EQUUS - - Eq Casereport -

Ab­dom­i­nal her­nias, the un­nat­u­ral protru­sion of in­tes­tine or other tis­sues through an open­ing in the body, can de­velop from sev­eral causes. Some are sec­ondary to trauma, in­clud­ing post­op­er­a­tive her­nias, which oc­cur when ab­dom­i­nal con­tents press through an in­com­pletely healed in­ci­sion site in the ab­dom­i­nal wall. Horses can also de­velop her­nias from nat­u­ral causes. Two types of con­gen­i­tal her­nia are most com­mon:

Um­bil­i­cal her­nias may oc­cur when the um­bil­i­cal ring—the dense, fi­brous tis­sue that sur­rounds the um­bili­cus—fails to close prop­erly af­ter the foal is born. Swelling may ap­pear at the foal’s navel within the first few weeks of life. Smaller her­nias, of less than three cen­time­ters, may re­solve with­out treat­ment as the foal grows. Your vet­eri­nar­ian may rec­om­mend man­u­ally mas­sag­ing the con­tents of the her­nia back up into the ab­domen each day un­til the ring closes on its own. If the her­nia is still present af­ter six months, or if it is large and pro­tu­ber­ant to start with, sur­gi­cal clo­sure may be nec­es­sary.

In­guinal her­nias oc­cur in one of the in­guinal canals—nat­u­ral open­ings in the ab­dom­i­nal wall where blood ves­sels, nerves and other struc­tures pass through to the struc­tures of the groin, in­clud­ing the testes in male horses and the ud­ders in mares. When ab­dom­i­nal tis­sues ex­tend into the testes, they may also be called scro­tal her­nias. In­guinal her­nias can oc­cur as con­gen­i­tal de­fects in foals or in mares who ex­pe­ri­ence dif­fi­culty giv­ing birth or other trauma, but they are most com­mon as a com­pli­ca­tion fol­low­ing cas­tra­tion. Sur­gi­cal cor­rec­tion is usu­ally re­quired.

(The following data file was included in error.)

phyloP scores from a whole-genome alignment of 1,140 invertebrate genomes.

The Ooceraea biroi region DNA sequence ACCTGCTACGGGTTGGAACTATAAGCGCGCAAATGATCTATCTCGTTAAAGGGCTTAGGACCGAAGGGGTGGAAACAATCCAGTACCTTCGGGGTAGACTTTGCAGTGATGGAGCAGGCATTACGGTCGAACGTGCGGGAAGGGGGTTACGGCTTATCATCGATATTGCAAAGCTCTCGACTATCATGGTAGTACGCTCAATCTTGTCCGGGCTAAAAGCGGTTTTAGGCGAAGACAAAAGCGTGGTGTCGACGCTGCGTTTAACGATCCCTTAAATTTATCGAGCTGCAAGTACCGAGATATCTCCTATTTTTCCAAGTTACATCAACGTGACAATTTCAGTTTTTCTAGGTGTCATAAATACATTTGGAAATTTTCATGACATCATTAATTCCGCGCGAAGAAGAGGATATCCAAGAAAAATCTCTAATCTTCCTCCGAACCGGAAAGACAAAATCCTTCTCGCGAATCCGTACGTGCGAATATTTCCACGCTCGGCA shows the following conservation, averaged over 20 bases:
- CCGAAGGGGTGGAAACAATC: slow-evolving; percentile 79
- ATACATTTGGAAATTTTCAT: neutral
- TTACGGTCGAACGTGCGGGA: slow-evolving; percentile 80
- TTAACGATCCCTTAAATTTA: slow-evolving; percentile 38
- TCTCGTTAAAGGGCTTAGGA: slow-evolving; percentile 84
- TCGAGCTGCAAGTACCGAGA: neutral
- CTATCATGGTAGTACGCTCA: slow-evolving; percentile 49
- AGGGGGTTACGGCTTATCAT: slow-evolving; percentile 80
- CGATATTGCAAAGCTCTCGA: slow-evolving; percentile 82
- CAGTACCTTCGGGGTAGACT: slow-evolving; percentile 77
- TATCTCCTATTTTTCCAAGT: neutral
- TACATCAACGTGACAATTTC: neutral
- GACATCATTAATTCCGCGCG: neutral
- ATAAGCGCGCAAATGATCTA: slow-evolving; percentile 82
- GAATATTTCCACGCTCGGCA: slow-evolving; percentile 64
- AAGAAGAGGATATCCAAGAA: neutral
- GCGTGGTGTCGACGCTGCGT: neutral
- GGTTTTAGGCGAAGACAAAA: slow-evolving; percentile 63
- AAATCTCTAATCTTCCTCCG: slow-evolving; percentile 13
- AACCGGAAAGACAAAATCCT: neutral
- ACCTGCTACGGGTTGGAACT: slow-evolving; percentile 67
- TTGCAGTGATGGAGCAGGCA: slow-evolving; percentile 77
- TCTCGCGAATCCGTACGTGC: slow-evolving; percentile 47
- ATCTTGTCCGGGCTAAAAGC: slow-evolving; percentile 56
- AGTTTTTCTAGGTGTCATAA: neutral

Another, rarer, form of ab­dom­i­nal her­nia is di­aphrag­matic— when the in­testines, stom­ach or other tis­sues may pro­trude into the tho­racic cav­ity through tears or de­fects in the di­aphragm, the mus­cu­lar par­ti­tion that sep­a­rates the heart and lungs from the di­ges­tive or­gans. This can oc­cur where the esoph­a­gus passes through to the stom­ach (called a hi­atal her­nia) or through a tear re­sult­ing from trauma. Sur­gi­cal re­pair of a di­aphrag­matic her­nia is pos­si­ble, es­pe­cially if the de­fect is small and the dam­age to the in­testines is min­i­mal. But the prog­no­sis is gen­er­ally poor: In one study of 44 horses ad­mit­ted to ei­ther the New Bolton Cen­ter at the Univer­sity of Penn­syl­va­nia or the Mar­ion duPont Scott Equine Med­i­cal Cen­ter in Lees­burg, Vir­ginia, 18 died or were eu­tha­na­tized prior to surgery, and only five sur­vived one year post-surgery. In another study of 31 horses ad­mit­ted to Hag­yard Equine Med­i­cal In­sti­tute in Lex­ing­ton, Ken­tucky, and the Univer­sity of Cal­i­for­nia– Davis Vet­eri­nary Med­i­cal Teach­ing Hos­pi­tal, only 46 per­cent (six of 13) who un­der­went surgery sur­vived to dis­charge, for an over­all sur­vival rate of 23 per­cent for those di­ag­nosed with the con­di­tion.

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